Habitual Offenders

Driving under the influence of alcohol is always illegal in the state of Pennsylvania and even first time offenders may have to go to jail and experience the loss of their driver’s license. However, while even a first DUI offense is serious, the consequences of a DUI become much worse if you are a repeat offender.

In the state of Pennsylvania, a person who has been convicted of multiple DUI or alcohol-related offenses may be classified as a habitual offender. A habitual offender will face a larger fine, longer jail time, and may be subject to other additional penalties including the required installation of an ignition interlock device to test blood alcohol content before a vehicle will start. For many people, however, the worst consequence of being labeled a habitual offender is a revocation of the driver’s license.

Because being classified as a habitual offender has serious legal consequences that can have a major impact on your life, it is important to take action if you are facing DUI charges when you already have a criminal record for DUI, reckless driving involving alcohol or other related offenses. At the Pennsylvania criminal defense law firm of Lawrence R. Dworkin, we have successfully represented many clients classified as habitual offenders and helped to achieve the most favorable outcome possible. Contact us today to learn more about how we can help you.

Pennsylvania Laws on Habitual Offenders

The penalties for DUI always increase after your first offense, however, under Pennsylvania law you are generally going to be considered a habitual offender based on DUI’s only for your third and subsequent conviction. If you have three DUI convictions and are labeled a habitual offender, you will be subject to a five-year revocation of your driver’s license. Each additional offense within a period of five years will then subsequently result in an additional license revocation for two years.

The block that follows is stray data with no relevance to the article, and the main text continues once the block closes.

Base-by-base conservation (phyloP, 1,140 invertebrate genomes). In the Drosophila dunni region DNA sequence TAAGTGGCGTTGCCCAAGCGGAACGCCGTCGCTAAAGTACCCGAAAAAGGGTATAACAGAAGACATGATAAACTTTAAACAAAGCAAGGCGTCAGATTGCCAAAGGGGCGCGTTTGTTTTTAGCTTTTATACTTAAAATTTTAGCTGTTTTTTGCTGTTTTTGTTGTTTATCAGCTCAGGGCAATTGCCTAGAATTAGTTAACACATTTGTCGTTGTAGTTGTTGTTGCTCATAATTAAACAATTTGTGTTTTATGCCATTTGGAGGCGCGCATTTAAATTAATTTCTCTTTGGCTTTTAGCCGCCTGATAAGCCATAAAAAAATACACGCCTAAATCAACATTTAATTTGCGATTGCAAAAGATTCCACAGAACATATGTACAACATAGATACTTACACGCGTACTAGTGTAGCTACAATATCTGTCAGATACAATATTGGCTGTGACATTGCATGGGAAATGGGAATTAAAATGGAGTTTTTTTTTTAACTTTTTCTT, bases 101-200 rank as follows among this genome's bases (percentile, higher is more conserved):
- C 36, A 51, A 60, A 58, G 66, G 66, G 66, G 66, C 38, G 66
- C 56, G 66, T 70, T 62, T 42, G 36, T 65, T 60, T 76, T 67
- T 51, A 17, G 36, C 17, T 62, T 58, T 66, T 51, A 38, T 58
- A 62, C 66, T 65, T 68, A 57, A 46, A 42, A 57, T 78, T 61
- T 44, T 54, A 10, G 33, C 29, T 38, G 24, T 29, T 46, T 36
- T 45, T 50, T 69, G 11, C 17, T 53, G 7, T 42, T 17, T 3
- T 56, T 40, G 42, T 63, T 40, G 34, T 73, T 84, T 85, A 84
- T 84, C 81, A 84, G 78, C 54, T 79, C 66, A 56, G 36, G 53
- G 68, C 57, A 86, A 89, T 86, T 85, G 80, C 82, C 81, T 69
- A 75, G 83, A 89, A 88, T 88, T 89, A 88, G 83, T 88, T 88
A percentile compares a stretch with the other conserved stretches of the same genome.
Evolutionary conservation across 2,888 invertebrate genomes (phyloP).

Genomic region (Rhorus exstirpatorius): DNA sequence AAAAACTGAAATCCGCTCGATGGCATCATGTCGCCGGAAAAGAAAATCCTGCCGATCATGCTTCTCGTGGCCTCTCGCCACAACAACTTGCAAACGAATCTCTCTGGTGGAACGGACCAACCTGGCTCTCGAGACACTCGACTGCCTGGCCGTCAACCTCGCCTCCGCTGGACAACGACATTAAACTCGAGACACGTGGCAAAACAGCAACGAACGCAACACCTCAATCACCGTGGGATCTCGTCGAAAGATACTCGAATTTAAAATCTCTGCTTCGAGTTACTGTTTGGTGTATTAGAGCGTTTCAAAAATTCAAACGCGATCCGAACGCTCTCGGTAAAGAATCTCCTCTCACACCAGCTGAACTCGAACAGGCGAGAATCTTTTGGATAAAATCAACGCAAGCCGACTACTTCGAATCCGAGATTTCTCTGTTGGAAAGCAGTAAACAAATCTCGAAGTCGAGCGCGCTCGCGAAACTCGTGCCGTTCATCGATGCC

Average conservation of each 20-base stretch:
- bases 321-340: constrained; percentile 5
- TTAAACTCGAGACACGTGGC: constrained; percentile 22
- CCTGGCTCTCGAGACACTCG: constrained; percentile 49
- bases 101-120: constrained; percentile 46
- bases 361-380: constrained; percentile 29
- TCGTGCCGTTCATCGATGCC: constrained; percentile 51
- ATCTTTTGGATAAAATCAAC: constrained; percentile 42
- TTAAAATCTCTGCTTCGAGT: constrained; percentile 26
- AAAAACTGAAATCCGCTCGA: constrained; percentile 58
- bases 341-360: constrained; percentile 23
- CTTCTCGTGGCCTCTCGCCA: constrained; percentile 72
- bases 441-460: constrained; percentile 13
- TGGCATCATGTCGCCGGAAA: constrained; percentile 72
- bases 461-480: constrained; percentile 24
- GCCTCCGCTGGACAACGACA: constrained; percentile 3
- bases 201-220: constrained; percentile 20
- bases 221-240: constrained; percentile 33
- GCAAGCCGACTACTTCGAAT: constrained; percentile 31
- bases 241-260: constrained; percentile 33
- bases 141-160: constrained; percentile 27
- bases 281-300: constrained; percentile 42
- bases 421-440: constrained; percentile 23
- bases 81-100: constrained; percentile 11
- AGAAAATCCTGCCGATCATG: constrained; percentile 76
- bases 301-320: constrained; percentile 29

The rules regarding habitual offender status are set forth in Pennsylvania Vehicle Code section 1542 and impose this revocation automatically when you have the required number of convictions. This means that the only way to fight against being labeled a habitual offender and having your license revoked is to get help from a criminal defense lawyer. Your criminal defense lawyer may be able to help you defend yourself and be acquitted or have the charges dropped or dismissed.

If defenses are not available or likely to be successful, your criminal defense lawyer may also be able to help you explore other possible options including a plea bargain to a lesser offense so you do not get labeled with the habitual-offender designation. Your attorney will advise you as to whether this may be the best course of action and, if it is, will help you to negotiate the best possible plea arrangement.

Habitual offender status has serious consequences since the revocation of your driver’s license is a given when you are convicted on your third offense. This means it is vitally important to get legal help from an experienced DUI lawyer as soon as possible when facing a third or subsequent DUI arrest. The Pennsylvania criminal defense law firm of Lawrence R. Dworkin can help, so contact us today using our online form or via phone at 610-357-3506 to learn more about what we can do for you.

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